MATERIALS AND METHODS
Fresh leaves of O. gratissimum L. were harvested at Messassi, Yaoundé-Cameroon during the monsoon period of June 2007 and air-dried at room temperature. The latter were crushed into fine powder and 100 g each were soaked and stirred in 600 mL of cold distilled water, 600 mL of hot water (100°C) and 600 mL of 75% ethanol for 1 h, respectively. The extracts were subsequently filtered through a double fold cheese cloth. The filtrates were subjected to centrifugation at 6000 rpm for 15 min and the supernatant were lyophilized to give dry mass of Cold Water Extracts (CWE), Ethanol Extract (EE) and Hot Water Extracts (HWE), respectively. Essential oil (EO) was obtained through hydrodistillation using the Clevenger apparatus as described by Lamaty et al. (1987). Each plant extract was fractionated using one dimensional thin layer chromatography (TLC); with a silica gel G60-alumina backed plate (10x10 cm). Cold water, hot water and ethanol extracts solutions prepared at 500 μg mL-1 and essential oil were applied and the layer developed with n-hexane/acetylacetate (HA) 4:1. TLC was triplicated and spots were detected in an iodine vapor chamber. The B. oryzae and A. padwickii were isolated in the laboratory from infected rice seeds as describe by Hang et al. (1999) and the organisms were subcultured to obtain a pure culture on a PDA medium.
Inhibitory effect of O. gratissimum L. extracts and Banko-plus on radial growth were determined by growing the fungi on the yeast extract agar peptone medium using the supplemented medium technique described by Grover and Moore (1962). Dishes were sealed with a parafilm paper and incubated at an inverted position (with their bottom facing light) at 24±2°C, under 12/12 h alternate cycles of near ultra-violet light and darkness for one and two weeks for B. oryzae and A. padwickii, respectively. Fungitoxicity was recorded in terms of percentage colony inhibition and qualified with Pandey et al. (1982) formulae as thus:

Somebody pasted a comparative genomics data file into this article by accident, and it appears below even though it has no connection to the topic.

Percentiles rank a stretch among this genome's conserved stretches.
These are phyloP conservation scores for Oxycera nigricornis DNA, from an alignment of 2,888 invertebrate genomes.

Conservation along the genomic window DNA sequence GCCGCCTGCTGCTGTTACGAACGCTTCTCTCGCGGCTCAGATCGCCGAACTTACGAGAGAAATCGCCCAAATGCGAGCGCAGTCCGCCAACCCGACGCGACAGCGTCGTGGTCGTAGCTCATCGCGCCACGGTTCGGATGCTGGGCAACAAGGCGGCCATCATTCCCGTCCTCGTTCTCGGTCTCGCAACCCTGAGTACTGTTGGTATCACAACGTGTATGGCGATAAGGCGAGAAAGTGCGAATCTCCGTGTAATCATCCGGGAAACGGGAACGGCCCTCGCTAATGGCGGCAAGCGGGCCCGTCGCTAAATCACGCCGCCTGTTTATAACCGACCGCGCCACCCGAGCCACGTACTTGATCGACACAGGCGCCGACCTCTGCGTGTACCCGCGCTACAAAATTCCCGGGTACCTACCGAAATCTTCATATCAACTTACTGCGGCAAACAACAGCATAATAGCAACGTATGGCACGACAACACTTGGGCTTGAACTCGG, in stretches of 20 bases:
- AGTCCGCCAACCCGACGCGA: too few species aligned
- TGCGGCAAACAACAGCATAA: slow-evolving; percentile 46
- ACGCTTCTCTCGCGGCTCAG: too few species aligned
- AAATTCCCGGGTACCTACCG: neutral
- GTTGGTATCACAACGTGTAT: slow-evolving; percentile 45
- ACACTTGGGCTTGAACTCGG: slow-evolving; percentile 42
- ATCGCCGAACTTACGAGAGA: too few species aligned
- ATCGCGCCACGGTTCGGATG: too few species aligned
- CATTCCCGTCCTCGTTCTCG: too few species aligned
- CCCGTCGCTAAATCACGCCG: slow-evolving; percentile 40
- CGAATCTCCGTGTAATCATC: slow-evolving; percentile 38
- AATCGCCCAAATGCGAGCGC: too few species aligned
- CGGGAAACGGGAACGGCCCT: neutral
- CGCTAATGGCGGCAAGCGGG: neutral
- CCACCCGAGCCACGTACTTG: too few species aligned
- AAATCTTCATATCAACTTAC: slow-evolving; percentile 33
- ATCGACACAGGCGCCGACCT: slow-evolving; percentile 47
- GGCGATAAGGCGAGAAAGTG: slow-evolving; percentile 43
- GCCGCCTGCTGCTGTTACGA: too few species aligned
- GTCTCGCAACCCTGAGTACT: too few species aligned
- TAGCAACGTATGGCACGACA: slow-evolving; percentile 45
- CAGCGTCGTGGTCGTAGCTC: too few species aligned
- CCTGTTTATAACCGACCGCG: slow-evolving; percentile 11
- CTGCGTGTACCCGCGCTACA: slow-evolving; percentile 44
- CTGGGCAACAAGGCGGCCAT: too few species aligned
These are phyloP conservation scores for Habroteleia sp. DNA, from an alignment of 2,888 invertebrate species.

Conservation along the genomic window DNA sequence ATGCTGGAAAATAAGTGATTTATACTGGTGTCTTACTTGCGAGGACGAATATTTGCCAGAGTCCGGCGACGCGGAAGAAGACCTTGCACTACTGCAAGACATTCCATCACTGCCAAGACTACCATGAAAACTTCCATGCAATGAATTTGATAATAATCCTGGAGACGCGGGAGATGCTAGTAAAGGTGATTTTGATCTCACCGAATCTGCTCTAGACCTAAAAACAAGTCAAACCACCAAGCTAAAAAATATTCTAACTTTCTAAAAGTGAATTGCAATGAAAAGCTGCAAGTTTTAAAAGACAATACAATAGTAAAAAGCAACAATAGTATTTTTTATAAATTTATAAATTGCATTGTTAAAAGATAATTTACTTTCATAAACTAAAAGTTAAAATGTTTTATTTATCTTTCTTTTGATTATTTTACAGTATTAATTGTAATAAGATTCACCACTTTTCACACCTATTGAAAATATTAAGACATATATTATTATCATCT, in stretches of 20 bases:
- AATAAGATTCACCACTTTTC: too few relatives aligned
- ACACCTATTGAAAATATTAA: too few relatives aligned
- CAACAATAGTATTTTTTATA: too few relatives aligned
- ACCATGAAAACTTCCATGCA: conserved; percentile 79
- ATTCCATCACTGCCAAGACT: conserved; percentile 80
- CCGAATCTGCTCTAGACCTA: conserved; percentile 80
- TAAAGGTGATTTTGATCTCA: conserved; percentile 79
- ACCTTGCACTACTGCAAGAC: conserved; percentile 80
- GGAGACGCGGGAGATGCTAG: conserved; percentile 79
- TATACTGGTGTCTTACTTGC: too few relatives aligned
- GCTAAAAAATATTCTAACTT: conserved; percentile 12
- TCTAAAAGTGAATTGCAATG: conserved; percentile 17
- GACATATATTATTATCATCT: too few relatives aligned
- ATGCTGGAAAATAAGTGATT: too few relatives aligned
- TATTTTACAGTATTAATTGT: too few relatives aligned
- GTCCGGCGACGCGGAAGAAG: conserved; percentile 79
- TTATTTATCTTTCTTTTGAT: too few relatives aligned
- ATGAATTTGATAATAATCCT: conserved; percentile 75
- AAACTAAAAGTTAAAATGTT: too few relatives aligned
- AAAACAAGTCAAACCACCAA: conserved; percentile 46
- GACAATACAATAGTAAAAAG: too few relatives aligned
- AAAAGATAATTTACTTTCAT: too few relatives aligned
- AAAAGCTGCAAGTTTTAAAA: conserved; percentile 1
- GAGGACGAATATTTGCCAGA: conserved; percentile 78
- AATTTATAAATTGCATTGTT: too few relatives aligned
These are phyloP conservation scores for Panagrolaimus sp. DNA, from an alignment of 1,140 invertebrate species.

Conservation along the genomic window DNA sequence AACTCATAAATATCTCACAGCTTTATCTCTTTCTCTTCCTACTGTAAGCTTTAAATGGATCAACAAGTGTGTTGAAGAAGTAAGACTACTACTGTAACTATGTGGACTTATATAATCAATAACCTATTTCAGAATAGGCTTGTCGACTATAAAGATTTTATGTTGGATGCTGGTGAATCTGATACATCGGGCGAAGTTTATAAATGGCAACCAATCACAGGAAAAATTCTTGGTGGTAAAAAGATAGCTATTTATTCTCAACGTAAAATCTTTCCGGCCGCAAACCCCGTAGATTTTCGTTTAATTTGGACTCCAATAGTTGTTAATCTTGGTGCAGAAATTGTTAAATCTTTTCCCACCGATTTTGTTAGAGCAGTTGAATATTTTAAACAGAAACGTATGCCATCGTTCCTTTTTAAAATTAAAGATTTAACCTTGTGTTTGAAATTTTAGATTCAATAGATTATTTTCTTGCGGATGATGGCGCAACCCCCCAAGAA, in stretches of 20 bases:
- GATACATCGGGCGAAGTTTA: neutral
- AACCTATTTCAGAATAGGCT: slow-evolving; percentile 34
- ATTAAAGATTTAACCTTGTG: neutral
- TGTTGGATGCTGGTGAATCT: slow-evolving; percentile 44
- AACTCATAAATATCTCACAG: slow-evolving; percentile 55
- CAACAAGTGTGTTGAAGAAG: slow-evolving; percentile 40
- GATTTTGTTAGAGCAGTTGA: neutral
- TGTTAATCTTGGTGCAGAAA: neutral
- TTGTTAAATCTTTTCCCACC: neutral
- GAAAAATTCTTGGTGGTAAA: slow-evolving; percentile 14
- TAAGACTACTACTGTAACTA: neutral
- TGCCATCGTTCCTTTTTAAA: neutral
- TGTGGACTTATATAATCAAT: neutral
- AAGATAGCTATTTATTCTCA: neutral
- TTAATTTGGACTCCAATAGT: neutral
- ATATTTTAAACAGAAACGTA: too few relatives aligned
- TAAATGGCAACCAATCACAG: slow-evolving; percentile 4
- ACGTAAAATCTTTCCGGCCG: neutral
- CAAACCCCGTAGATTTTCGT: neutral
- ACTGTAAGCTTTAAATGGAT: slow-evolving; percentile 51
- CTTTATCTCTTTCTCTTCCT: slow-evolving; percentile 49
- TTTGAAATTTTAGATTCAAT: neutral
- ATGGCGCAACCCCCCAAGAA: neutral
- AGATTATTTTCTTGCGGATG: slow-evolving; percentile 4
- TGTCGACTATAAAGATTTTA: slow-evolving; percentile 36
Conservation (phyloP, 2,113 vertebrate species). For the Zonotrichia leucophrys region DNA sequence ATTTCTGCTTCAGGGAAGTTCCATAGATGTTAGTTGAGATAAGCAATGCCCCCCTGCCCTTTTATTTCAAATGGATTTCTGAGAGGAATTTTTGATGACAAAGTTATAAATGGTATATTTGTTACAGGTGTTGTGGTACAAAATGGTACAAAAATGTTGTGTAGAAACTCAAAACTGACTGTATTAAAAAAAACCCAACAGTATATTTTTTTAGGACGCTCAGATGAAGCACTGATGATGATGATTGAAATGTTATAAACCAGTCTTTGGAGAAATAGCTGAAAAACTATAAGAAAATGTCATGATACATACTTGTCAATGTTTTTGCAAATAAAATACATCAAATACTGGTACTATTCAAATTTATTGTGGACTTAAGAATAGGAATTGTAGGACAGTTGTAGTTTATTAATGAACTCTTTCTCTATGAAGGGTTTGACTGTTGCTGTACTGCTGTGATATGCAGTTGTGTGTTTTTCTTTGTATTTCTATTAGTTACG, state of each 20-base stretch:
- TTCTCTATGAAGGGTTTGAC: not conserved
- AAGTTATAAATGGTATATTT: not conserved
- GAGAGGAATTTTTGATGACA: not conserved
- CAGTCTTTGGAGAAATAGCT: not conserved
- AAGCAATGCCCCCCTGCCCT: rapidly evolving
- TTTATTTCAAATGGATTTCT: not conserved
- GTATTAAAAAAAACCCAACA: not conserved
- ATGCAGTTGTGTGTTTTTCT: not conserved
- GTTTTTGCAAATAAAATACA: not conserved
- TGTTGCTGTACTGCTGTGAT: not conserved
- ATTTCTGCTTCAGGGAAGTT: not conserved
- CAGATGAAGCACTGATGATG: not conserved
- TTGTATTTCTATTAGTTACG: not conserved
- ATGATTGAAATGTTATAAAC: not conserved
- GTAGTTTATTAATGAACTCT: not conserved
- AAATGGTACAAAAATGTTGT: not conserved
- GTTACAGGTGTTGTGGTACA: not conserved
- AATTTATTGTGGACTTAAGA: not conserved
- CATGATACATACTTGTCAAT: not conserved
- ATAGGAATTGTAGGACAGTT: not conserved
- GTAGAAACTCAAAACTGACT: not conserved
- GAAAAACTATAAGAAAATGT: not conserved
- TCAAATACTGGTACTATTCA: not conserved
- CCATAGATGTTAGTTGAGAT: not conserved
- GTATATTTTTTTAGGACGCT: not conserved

where, I% is Percentage of radial growth inhibition, Dn is average radial growth diameter of fungus colony in non supplemented medium. Ds is average radial growth diameter of fungus colony in supplemented medium.
A pathogen was assigned as sensitive when the radial growth in the presence of Banko-plus is less than 10% of radial growth in the absence of Banko-plus; moderately resistant with 10 to 60% radial growth and resistant when greater than 60% radial growth at 10,000 ppm as defined by Koh et al. (1994). Fungicidal and fungistatic activity of extracts and Banko-plus fungicide against B. oryzae and A. padwickii were evaluated as described by Bindu et al. (1998) and Mishra and Kishore (1989), respectively. Data were analyzed using Statistical Package for Social Science (SPSS) 10.1 for the determination of mean and significant differences. The following statistical tests were applied: (1) One way ANOVA and (2) t-test student-newman-keuls (parametric) for the evaluation of the smallest significant difference with p<0.05.
RESULTS AND DISCUSSION
Percentage radial growth inhibition of B. oryzae and A. padwickii by Essential oil (EO) after 14 days of incubation on yeast extract agar peptone medium is shown in Table 1 marked with significant inhibition observed at 200 ppm, but failed to exhibit fungicidal activities. Banko-plus (composed of Chlorothalonil 550 and 100 g L-1 Carbendazim) exhibited a strong inhibition against A. padwickii than B. oryzae at higher concentrations. Radial growth inhibition of A. padwickii and B. oryzae on supplemented yeast extract agar peptone medium by Cold Water Extract (CWE), Hot Water Extract (HWE) and Ethanol Extract (EE) is shown in Table 2. A significant inhibition at 10,000 ppm was exhibited by EE and no fungicidal activities were observed. Characteristic physical properties of O. gratissimum L. extracts following extraction and one dimensional TLC are displayed in Table 2. The density of EO stood at 0.884 g mL-1.